7 Contrary Truths About Online Communities
There are many contrary things to what is frequently assumed about online communities. These include:
- Online communities should be small. The bigger a community gets, the less people participate. This creates wastage and makes it impossible for the community manager to identify and work with the top members. Better to extract 1 hours a day from 100 committed members than have 50,000 mostly inactive lurkers. Stay small and extract maximum value from the few, not a little from the many.
- Famous online communities are terrible examples. Most successful communities were usually lucky. They’re bigger than yours will be. You will have unrealistic expectations, strive for growth and ignore proper community management. Look for mid-sized communities instead.
- Fights are good for online communities. Fights are healthy forms of expression and self-disclosure. Shut them down if they get personal, but let heated debates happens. No-one quits a community because it’s too active with fierce debates, they quit when it gets boring.
- Online community websites should be cheap and ugly. People hate learning new things. Fancy community websites need to be learnt. It’s usually easy and better to use a simple forum platform or mailing list for people to participate.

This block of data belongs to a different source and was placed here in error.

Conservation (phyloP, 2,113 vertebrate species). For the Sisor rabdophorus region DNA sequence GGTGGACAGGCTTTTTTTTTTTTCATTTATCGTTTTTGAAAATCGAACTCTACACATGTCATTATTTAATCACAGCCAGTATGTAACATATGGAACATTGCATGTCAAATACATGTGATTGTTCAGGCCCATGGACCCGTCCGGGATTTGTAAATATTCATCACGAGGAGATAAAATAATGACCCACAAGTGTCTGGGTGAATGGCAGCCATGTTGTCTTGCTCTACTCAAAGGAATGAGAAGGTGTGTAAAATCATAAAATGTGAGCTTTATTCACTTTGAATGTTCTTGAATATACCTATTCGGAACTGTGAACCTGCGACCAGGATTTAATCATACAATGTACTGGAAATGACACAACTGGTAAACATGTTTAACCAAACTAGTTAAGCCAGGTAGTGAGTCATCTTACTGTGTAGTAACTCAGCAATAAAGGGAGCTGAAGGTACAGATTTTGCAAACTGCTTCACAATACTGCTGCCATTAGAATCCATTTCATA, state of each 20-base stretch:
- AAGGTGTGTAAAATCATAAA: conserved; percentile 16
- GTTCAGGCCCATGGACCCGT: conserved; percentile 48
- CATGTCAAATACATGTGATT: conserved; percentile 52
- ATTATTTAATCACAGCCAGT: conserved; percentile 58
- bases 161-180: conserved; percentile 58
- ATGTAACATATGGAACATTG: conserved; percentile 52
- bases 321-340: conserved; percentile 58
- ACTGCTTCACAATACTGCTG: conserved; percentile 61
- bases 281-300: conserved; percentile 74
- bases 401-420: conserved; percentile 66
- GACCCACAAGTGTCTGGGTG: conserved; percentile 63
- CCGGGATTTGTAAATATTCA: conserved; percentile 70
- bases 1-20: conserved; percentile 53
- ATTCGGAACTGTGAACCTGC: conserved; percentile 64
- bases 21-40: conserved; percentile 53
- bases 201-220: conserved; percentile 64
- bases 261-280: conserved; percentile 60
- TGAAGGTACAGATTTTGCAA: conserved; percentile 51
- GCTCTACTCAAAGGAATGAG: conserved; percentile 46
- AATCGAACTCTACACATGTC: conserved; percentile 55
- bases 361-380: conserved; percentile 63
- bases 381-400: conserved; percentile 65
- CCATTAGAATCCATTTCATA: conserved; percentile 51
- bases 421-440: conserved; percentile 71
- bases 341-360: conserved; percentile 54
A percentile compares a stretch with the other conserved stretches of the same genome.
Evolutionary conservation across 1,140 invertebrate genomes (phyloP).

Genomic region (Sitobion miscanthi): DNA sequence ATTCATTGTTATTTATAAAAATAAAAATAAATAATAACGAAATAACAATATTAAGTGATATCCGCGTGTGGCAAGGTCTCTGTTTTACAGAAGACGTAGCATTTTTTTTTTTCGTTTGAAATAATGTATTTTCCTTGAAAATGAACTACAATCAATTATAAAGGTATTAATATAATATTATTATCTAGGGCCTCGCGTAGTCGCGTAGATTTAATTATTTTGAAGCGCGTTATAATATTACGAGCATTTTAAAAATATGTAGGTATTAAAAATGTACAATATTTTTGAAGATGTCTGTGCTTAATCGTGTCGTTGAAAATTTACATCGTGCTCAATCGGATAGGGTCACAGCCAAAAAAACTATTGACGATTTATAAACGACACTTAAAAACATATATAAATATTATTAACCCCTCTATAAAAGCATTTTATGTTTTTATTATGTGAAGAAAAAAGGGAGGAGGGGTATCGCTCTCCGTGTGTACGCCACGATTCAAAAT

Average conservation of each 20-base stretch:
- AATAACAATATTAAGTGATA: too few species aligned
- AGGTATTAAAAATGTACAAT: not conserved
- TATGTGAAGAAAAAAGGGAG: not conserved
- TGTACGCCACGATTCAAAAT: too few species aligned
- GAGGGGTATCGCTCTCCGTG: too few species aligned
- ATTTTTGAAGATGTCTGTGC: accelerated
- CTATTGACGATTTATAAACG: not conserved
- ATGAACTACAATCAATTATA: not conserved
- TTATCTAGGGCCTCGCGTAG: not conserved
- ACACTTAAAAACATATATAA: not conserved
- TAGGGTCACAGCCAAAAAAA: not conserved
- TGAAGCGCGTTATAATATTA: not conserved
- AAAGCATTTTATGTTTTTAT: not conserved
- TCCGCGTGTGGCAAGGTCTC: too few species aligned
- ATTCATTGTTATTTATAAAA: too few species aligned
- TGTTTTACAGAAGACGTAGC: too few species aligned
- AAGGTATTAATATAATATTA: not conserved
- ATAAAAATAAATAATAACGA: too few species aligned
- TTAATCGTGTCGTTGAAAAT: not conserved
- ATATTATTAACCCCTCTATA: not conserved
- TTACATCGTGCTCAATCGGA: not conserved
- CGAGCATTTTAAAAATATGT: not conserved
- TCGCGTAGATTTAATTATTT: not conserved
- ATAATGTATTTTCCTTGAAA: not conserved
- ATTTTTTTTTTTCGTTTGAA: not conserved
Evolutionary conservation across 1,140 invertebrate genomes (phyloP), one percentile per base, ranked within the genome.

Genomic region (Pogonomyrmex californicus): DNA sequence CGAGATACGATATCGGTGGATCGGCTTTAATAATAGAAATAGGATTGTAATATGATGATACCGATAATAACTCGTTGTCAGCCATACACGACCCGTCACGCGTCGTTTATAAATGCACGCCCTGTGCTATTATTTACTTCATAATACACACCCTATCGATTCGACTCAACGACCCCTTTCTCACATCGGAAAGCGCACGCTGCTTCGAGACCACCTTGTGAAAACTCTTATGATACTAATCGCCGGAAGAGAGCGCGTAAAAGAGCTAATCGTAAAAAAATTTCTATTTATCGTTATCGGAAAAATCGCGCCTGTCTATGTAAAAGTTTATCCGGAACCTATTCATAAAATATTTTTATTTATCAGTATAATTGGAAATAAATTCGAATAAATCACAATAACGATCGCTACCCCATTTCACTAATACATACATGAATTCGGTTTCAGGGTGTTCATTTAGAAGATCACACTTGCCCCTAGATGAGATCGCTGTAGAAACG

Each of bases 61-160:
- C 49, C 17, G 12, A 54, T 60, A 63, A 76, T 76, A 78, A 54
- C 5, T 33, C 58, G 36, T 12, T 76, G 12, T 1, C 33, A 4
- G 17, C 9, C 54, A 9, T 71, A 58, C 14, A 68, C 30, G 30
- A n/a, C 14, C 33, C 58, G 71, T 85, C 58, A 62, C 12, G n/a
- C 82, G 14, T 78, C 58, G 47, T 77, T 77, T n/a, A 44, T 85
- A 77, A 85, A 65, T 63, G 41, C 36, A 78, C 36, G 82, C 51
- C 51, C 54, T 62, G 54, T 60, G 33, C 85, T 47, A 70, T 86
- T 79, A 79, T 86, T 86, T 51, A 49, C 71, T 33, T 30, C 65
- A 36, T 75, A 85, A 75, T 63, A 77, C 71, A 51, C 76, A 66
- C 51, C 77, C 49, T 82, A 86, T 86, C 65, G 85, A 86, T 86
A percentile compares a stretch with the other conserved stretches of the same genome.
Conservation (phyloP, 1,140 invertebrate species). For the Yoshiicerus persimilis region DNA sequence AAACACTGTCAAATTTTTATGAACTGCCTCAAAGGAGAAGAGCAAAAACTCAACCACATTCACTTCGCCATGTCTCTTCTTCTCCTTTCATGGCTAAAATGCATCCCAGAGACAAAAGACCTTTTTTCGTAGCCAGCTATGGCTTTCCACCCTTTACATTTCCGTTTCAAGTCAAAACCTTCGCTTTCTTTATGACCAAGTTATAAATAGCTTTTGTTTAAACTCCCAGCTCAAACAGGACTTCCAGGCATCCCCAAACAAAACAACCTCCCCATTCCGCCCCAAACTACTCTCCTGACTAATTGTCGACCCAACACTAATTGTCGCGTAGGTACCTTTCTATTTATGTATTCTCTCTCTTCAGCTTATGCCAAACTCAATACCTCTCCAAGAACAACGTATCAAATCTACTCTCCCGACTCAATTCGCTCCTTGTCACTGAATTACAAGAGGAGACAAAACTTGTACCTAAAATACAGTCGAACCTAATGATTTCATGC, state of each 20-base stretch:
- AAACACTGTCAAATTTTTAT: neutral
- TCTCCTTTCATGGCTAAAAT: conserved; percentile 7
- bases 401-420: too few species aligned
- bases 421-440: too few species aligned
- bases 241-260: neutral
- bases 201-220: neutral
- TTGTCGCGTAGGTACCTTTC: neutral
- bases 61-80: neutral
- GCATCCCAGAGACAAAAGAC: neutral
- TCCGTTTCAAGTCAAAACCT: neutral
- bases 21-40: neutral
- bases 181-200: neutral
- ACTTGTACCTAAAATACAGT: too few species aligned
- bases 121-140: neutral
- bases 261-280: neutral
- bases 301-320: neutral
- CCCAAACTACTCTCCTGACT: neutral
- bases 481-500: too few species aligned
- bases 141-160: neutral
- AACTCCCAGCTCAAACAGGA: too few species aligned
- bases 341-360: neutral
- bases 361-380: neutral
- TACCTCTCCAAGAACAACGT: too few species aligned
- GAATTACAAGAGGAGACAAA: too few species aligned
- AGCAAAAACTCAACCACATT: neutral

- Publicity is bad for online communities. Traffic is useless unless you have the foundations of a successful community (regular members) to catch it. Forge a regular group of members first, then try to grow. Early publicity creates dumb expectations and destroyed the first impressions.
- You should kill your registration page. Registration pages restrict the number of people who participate in your community. We’re in the age of OpenId, Facebook Connect and dozens of data-portability options. Use them.
- Don’t ask influencers to join your community. Influencers are too busy with their own communities to help. By far, the overwhelming number of active community members are those given the platform for the first time.
Some of these are difficult to accept. They’re contrary to what works elsewhere. Those that consider community work to be similar to marketing are going to be especially disappointed.